As the NWHL and its Foundation work tirelessly to find fun and exciting ways to blend hockey and charitable causes in a true win-win situation, an admirable effort saw the Boston Pride host a fundraiser for Do It for Daron (DIFD). Although DIFD was started in Ottawa, Canada as a way to honor the life of the late Daron Richardson, daughter of former NHLer Luke Richardson, its powerful message has been a source of inspiration in the United States as well.
Such support in the US first gained prominence in New York State. With Morgan Richardson, Daron’s older sister, playing for the Cornell Big Red in Ithaca, New York, and Luke serving as head coach of the American Hockey League’s Binghamton Senators, both teams graciously held DIFD fundraisers.
This year, the Boston Pride and the NCAA’s Princeton Tigers have both participated in DIFD fundraisers, helping reinforce the foundation’s inspiring message to encourage young people to speak about mental illness and not be afraid to seek assistance. DIFD’s mission is to provide encouragement, eradicating any feelings of shame and/or weakness that may come with such revelation.
Two members of the Boston Pride, Alyssa Gagliardi and Lauren Slebodnick competed with Morgan on the Cornell Big Red, seeing the impact of DIFD first hand. Playing in multiple fundraising games, they were among the proud members of the Big Red roster that were part of a remarkable outpouring of support.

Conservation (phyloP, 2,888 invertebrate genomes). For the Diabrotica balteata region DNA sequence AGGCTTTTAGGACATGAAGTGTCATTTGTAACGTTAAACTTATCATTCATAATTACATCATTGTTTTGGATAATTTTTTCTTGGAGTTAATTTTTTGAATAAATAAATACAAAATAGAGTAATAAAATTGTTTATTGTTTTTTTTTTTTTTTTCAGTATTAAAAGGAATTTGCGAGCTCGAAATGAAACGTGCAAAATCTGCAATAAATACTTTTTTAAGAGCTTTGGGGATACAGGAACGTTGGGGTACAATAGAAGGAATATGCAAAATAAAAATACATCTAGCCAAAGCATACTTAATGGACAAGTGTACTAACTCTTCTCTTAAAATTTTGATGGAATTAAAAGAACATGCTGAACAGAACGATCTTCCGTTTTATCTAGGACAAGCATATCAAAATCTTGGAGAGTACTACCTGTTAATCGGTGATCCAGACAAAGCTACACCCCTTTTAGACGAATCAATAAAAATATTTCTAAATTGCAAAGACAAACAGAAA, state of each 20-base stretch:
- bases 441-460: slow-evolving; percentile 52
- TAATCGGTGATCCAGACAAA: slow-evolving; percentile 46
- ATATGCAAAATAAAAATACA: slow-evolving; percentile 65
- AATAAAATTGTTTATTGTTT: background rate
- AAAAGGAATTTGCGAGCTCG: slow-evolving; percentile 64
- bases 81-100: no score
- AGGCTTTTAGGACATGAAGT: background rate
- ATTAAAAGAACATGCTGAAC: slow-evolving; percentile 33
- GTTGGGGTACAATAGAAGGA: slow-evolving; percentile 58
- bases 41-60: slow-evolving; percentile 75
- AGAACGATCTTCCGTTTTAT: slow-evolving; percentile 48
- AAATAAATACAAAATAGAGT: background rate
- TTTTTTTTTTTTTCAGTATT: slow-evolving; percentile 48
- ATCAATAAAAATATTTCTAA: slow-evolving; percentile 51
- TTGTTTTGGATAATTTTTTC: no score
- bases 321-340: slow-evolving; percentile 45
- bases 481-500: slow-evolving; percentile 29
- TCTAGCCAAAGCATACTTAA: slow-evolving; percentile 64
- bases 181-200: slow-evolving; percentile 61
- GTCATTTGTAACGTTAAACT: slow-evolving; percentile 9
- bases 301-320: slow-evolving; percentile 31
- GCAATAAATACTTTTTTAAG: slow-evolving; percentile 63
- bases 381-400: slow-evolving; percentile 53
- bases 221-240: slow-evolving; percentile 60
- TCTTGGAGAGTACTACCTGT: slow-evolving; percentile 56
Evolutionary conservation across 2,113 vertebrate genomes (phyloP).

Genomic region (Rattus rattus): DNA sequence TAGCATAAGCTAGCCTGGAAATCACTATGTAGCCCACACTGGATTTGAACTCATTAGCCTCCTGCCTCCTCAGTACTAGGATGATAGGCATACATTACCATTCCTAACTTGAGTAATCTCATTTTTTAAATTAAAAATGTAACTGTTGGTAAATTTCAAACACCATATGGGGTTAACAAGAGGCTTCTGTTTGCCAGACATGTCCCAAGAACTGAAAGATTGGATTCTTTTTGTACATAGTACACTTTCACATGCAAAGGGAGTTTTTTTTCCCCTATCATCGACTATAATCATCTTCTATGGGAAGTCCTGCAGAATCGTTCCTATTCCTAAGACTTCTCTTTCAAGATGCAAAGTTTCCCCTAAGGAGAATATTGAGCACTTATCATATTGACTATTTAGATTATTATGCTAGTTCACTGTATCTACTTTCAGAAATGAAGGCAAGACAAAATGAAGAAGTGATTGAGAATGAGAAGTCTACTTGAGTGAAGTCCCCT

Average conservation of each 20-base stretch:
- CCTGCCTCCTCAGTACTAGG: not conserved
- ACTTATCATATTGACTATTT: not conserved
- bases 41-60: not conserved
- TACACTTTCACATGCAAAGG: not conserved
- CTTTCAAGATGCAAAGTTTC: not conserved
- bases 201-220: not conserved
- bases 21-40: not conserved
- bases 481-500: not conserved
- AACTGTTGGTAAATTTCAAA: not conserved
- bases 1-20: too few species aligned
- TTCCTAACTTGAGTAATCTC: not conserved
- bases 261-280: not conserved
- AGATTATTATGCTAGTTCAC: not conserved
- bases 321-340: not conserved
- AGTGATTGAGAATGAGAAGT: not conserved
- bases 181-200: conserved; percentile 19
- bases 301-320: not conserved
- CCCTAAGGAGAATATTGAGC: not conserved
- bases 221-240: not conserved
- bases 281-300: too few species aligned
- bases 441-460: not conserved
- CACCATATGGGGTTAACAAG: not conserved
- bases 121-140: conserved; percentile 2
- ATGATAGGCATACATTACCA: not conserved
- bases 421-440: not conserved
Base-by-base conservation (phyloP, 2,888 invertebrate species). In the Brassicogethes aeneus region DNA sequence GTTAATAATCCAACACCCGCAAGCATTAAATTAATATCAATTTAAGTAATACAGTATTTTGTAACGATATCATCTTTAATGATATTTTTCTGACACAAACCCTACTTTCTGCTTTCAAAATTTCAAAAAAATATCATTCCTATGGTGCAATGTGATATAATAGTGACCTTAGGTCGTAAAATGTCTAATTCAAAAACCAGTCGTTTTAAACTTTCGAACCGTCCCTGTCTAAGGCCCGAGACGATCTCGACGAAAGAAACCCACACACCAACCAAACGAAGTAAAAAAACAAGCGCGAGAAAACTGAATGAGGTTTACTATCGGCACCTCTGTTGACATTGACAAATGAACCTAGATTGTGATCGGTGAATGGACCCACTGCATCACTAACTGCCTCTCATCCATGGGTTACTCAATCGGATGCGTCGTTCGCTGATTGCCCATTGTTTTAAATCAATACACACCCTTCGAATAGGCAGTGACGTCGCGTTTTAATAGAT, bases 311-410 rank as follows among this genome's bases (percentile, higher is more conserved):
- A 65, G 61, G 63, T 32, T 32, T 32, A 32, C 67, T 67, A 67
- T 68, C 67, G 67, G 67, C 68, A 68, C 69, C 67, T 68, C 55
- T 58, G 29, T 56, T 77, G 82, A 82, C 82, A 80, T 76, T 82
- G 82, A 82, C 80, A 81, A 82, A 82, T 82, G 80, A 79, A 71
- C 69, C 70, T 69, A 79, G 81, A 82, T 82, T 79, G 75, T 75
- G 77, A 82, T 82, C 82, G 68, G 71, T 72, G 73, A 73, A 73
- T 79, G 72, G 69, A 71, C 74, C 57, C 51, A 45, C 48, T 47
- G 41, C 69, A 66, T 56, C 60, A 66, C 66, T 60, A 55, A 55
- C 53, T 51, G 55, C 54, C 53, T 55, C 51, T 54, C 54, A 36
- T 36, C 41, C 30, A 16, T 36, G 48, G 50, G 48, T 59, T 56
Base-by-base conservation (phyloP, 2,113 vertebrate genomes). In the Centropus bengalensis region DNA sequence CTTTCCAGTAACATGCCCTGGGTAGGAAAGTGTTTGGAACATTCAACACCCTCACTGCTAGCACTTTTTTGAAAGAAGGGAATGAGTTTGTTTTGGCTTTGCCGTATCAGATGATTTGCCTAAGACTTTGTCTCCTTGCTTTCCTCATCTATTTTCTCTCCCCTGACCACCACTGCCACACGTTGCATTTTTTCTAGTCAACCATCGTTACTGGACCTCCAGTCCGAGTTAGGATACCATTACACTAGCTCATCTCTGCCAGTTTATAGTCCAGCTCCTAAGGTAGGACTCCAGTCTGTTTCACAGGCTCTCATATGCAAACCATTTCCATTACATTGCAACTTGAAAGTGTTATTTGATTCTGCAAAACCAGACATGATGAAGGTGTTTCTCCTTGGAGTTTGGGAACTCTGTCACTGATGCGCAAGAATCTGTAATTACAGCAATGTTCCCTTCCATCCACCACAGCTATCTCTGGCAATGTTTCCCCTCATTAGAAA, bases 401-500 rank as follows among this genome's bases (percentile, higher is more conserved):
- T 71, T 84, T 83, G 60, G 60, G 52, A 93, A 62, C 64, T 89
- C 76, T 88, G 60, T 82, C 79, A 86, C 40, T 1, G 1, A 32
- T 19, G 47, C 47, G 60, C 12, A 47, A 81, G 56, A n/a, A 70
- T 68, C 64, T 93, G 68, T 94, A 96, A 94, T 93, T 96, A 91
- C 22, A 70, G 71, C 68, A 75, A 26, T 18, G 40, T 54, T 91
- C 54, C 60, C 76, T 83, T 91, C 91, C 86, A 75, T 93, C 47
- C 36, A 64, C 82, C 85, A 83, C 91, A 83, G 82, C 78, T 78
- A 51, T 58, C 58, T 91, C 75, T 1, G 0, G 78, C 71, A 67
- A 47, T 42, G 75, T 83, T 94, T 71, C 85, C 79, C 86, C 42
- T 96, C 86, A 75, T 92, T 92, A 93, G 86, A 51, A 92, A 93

For Slebodnick, the chance to be part of the DIFD fundraisers also allowed her to get to know the Richardson family. In addition to the visibility of Luke and Morgan via hockey, family matriarch Stephanie Richardson has been a remarkable source of inspiration. An exceptionally strong woman whose efforts to honor Daron’s life reflect a strong leadership, she became a cherished friend for so many in the Cornell community,
“What I like most about DIFD is the positive impact it has made on the Richardson family and others. Playing with Morgan for two years allowed me to get to know her and her family as truly incredible people.
They have not only managed to conquer this adversity in their own lives, but also found an amazing way to reach, educate, and inspire thousands of people. DIFD and the Richardson family has inspired me to be a better friend and teammate, and to be more observant of the people around me.”
In reflecting on the origins of the Boston Pride’s involvement with this event, it can actually be traced back before the team’s inaugural puck drop. Through the gracious support of team management, Gagliardi was able to get in touch with former teammate Morgan and begin the empowering process,
“Actually, before the season started, I had asked our GM, Hayley Moore, if there were any open weekends to plan a charity game, as I was hoping to plan a DIFD game after being a part of them while at Cornell. Luckily, there was an open weekend here in January so it was great how it worked out, and like I said, it is a topic that there is a significant stigma around so if we can play a small part in getting people to talk more openly about it and find ways to support one another, then we can call it a success.
I was in contact with Steph Richardson and Morgan Richardson throughout the whole process starting a few months before, and as always, they were amazing in helping in every way possible, putting me in contact with people from DIFD and connecting with people in Boston and all over to help spread the word.”
Although Morgan and her family were laying hockey roots in New York State, they have never forgotten the remarkable outpouring of support from the hockey community in the city of Ottawa. The holiday break has provided the Richardsons with the chance to get in touch with their hockey roots there.